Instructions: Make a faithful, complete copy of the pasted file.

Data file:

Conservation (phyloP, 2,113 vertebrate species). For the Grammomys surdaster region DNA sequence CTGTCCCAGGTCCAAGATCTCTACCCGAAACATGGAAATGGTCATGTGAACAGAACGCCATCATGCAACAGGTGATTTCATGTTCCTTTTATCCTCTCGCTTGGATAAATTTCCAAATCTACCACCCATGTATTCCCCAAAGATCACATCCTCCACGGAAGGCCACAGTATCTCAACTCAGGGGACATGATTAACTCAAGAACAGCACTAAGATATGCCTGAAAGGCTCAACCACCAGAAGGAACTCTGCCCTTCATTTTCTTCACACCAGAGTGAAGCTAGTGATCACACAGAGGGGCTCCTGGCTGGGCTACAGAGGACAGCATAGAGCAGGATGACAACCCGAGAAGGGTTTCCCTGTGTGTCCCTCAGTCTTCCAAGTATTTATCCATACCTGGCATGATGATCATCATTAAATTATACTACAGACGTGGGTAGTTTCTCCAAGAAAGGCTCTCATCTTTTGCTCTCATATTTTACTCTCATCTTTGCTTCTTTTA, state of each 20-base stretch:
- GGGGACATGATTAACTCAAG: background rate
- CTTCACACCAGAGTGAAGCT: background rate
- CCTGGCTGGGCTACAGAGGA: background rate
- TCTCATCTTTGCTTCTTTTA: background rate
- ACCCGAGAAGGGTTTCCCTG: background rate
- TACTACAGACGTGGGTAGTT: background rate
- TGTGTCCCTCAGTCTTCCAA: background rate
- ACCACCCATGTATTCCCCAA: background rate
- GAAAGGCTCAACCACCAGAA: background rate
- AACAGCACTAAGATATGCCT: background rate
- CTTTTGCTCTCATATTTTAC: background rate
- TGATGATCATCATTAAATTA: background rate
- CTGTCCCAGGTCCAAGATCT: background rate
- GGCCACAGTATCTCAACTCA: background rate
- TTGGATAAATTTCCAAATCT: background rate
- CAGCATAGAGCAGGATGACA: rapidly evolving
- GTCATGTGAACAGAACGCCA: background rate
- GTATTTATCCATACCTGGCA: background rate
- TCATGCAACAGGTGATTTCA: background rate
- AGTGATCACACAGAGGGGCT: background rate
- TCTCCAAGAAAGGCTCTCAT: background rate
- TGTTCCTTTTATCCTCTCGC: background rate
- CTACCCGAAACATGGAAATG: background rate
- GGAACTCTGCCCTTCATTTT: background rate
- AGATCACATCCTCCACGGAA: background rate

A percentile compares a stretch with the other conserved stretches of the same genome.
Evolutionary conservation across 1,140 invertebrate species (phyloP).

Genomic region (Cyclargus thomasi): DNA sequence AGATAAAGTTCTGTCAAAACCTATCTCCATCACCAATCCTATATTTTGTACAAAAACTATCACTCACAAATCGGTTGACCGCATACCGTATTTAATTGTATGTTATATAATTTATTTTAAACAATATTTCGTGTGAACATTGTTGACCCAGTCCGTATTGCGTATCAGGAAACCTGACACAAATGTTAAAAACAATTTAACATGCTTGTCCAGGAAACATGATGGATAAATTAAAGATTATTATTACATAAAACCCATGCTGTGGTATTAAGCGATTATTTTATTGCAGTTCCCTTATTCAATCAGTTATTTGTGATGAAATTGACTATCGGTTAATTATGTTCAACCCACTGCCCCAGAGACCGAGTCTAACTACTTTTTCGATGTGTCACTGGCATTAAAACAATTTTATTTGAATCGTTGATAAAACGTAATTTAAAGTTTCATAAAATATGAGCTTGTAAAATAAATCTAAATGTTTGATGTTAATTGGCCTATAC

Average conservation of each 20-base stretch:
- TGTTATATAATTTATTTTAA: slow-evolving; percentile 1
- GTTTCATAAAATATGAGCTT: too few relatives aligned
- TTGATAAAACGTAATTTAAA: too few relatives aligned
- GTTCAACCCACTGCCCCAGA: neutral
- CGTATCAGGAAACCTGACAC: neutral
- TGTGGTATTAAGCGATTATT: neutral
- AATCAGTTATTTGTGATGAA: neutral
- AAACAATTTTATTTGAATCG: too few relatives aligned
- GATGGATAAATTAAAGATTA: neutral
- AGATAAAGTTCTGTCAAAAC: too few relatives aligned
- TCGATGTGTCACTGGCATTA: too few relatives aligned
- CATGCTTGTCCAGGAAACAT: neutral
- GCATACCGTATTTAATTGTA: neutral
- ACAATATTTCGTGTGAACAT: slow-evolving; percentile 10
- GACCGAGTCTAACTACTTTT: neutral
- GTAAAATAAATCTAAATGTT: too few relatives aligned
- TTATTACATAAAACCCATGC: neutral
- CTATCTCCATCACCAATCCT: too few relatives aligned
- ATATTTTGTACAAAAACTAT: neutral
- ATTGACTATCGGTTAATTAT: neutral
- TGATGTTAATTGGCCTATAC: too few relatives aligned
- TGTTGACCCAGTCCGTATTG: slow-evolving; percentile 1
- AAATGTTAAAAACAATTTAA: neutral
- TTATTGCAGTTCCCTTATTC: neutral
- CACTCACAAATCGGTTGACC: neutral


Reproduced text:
Conservation (phyloP, 2,113 vertebrate species). For the Grammomys surdaster region DNA sequence CTGTCCCAGGTCCAAGATCTCTACCCGAAACATGGAAATGGTCATGTGAACAGAACGCCATCATGCAACAGGTGATTTCATGTTCCTTTTATCCTCTCGCTTGGATAAATTTCCAAATCTACCACCCATGTATTCCCCAAAGATCACATCCTCCACGGAAGGCCACAGTATCTCAACTCAGGGGACATGATTAACTCAAGAACAGCACTAAGATATGCCTGAAAGGCTCAACCACCAGAAGGAACTCTGCCCTTCATTTTCTTCACACCAGAGTGAAGCTAGTGATCACACAGAGGGGCTCCTGGCTGGGCTACAGAGGACAGCATAGAGCAGGATGACAACCCGAGAAGGGTTTCCCTGTGTGTCCCTCAGTCTTCCAAGTATTTATCCATACCTGGCATGATGATCATCATTAAATTATACTACAGACGTGGGTAGTTTCTCCAAGAAAGGCTCTCATCTTTTGCTCTCATATTTTACTCTCATCTTTGCTTCTTTTA, state of each 20-base stretch:
- GGGGACATGATTAACTCAAG: background rate
- CTTCACACCAGAGTGAAGCT: background rate
- CCTGGCTGGGCTACAGAGGA: background rate
- TCTCATCTTTGCTTCTTTTA: background rate
- ACCCGAGAAGGGTTTCCCTG: background rate
- TACTACAGACGTGGGTAGTT: background rate
- TGTGTCCCTCAGTCTTCCAA: background rate
- ACCACCCATGTATTCCCCAA: background rate
- GAAAGGCTCAACCACCAGAA: background rate
- AACAGCACTAAGATATGCCT: background rate
- CTTTTGCTCTCATATTTTAC: background rate
- TGATGATCATCATTAAATTA: background rate
- CTGTCCCAGGTCCAAGATCT: background rate
- GGCCACAGTATCTCAACTCA: background rate
- TTGGATAAATTTCCAAATCT: background rate
- CAGCATAGAGCAGGATGACA: rapidly evolving
- GTCATGTGAACAGAACGCCA: background rate
- GTATTTATCCATACCTGGCA: background rate
- TCATGCAACAGGTGATTTCA: background rate
- AGTGATCACACAGAGGGGCT: background rate
- TCTCCAAGAAAGGCTCTCAT: background rate
- TGTTCCTTTTATCCTCTCGC: background rate
- CTACCCGAAACATGGAAATG: background rate
- GGAACTCTGCCCTTCATTTT: background rate
- AGATCACATCCTCCACGGAA: background rate

A percentile compares a stretch with the other conserved stretches of the same genome.
Evolutionary conservation across 1,140 invertebrate species (phyloP).

Genomic region (Cyclargus thomasi): DNA sequence AGATAAAGTTCTGTCAAAACCTATCTCCATCACCAATCCTATATTTTGTACAAAAACTATCACTCACAAATCGGTTGACCGCATACCGTATTTAATTGTATGTTATATAATTTATTTTAAACAATATTTCGTGTGAACATTGTTGACCCAGTCCGTATTGCGTATCAGGAAACCTGACACAAATGTTAAAAACAATTTAACATGCTTGTCCAGGAAACATGATGGATAAATTAAAGATTATTATTACATAAAACCCATGCTGTGGTATTAAGCGATTATTTTATTGCAGTTCCCTTATTCAATCAGTTATTTGTGATGAAATTGACTATCGGTTAATTATGTTCAACCCACTGCCCCAGAGACCGAGTCTAACTACTTTTTCGATGTGTCACTGGCATTAAAACAATTTTATTTGAATCGTTGATAAAACGTAATTTAAAGTTTCATAAAATATGAGCTTGTAAAATAAATCTAAATGTTTGATGTTAATTGGCCTATAC

Average conservation of each 20-base stretch:
- TGTTATATAATTTATTTTAA: slow-evolving; percentile 1
- GTTTCATAAAATATGAGCTT: too few relatives aligned
- TTGATAAAACGTAATTTAAA: too few relatives aligned
- GTTCAACCCACTGCCCCAGA: neutral
- CGTATCAGGAAACCTGACAC: neutral
- TGTGGTATTAAGCGATTATT: neutral
- AATCAGTTATTTGTGATGAA: neutral
- AAACAATTTTATTTGAATCG: too few relatives aligned
- GATGGATAAATTAAAGATTA: neutral
- AGATAAAGTTCTGTCAAAAC: too few relatives aligned
- TCGATGTGTCACTGGCATTA: too few relatives aligned
- CATGCTTGTCCAGGAAACAT: neutral
- GCATACCGTATTTAATTGTA: neutral
- ACAATATTTCGTGTGAACAT: slow-evolving; percentile 10
- GACCGAGTCTAACTACTTTT: neutral
- GTAAAATAAATCTAAATGTT: too few relatives aligned
- TTATTACATAAAACCCATGC: neutral
- CTATCTCCATCACCAATCCT: too few relatives aligned
- ATATTTTGTACAAAAACTAT: neutral
- ATTGACTATCGGTTAATTAT: neutral
- TGATGTTAATTGGCCTATAC: too few relatives aligned
- TGTTGACCCAGTCCGTATTG: slow-evolving; percentile 1
- AAATGTTAAAAACAATTTAA: neutral
- TTATTGCAGTTCCCTTATTC: neutral
- CACTCACAAATCGGTTGACC: neutral